There will be a week of afternoon workshops on the Pat Shaw legacy at Sidmouth Folk Week 2017. We also plan to hold a Pat Shaw Ball one evening. The workshops will be led by John Sweeney, known for his well researched approach to dance. The music will be provided by Ali Messer (accordion) and Jane Harrison (violin).
John, “As well as being an amazing choreographer himself, Pat Shaw researched and interpreted dances from 17th, 18th and early 19th century Dancing Masters, including Playford of course. He also researched traditional English dances collected in the early 20th century. The daily workshops will cover all these aspects of this 20th century Dancing Master.”
Jane, ” I met Pat at an early age as he visited us in Sheffield but I remember him most clearly from the Burton Manor Summer Schools where we learned many of his dances and I still have the the manuscript book I copied down his tune for K&E. I remember clearly him teaching Punk’s Delight (Playford) in the year when punk came into fashion. My father’s dance collecting work in Shetland complemented that of Pat’s earlier work on Shetland music and influenced my own playing since I was taken to see the Forty Shetland Fiddlers age 10 and went on to learn from (the famous) Tom Anderson.”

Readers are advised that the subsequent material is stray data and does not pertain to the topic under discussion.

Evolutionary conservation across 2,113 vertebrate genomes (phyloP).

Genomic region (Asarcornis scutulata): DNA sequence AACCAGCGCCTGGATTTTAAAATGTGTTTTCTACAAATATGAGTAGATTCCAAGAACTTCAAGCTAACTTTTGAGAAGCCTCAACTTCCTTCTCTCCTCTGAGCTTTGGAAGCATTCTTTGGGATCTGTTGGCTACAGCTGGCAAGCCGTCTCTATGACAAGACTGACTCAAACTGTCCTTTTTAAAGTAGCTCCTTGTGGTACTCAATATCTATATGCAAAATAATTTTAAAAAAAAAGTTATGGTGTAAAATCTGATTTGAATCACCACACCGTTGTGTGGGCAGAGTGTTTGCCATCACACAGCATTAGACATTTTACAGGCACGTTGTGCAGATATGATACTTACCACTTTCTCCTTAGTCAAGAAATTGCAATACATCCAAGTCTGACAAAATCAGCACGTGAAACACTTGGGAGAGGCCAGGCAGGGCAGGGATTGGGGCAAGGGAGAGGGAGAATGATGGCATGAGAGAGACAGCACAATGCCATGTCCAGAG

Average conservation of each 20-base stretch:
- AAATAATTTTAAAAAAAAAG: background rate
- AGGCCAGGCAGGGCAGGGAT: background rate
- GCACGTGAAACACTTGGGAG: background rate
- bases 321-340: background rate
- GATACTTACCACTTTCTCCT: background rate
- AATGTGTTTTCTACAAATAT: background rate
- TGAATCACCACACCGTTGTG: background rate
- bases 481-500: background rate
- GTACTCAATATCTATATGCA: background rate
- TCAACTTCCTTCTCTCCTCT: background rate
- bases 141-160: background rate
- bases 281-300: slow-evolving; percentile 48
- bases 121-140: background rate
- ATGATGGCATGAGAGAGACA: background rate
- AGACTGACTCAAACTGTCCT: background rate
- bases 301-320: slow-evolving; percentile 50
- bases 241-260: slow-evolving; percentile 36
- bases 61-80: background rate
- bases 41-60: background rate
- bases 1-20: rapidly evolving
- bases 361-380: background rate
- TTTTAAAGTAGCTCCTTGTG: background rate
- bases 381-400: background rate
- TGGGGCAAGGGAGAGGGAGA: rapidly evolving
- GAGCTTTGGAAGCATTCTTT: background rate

Ali, “My know how includes having played most of his compositions for dancing, including the material influenced by the US and the Dutch, plus an interest in his Playford reconstructions and the tunes he collected in Shetland”.
Also at Sidmouth Folk Week, Michael Barraclough will be running the following Pat Shaw related events:
Saturday: Long Live London at the Playford Ball – I was present at the World Premiere of this dance (the EFDSS London Area Dinner and Dance at Derry & Toms)
Sunday: Mr Beveridge’s Maggot at the “French Influence” ECD workshop. I have the same moves in the same order as Pat but with slightly different timing across the A1/A2
Tuesday or Thursday: La Ronde de L’Amour in either the “UK Nouvelle Cuisine 1” or the “Nouv elle Cuisine 2” ECD workshop
Michael says “Pat Shaw had a huge influence on me. I had not been dancing for long when I came across him at the Another Look at Playford classes at Cecil Sharp House. I had already received criticism for daring to criticise some of Cecil Sharp’s “Playford” interpretations but Pat Shaw’s series inspired me to ignore this and to continue researching and interpreting dances from the 17th and 18th centuries.”
More info: www.sidmouthfolkweek.co.uk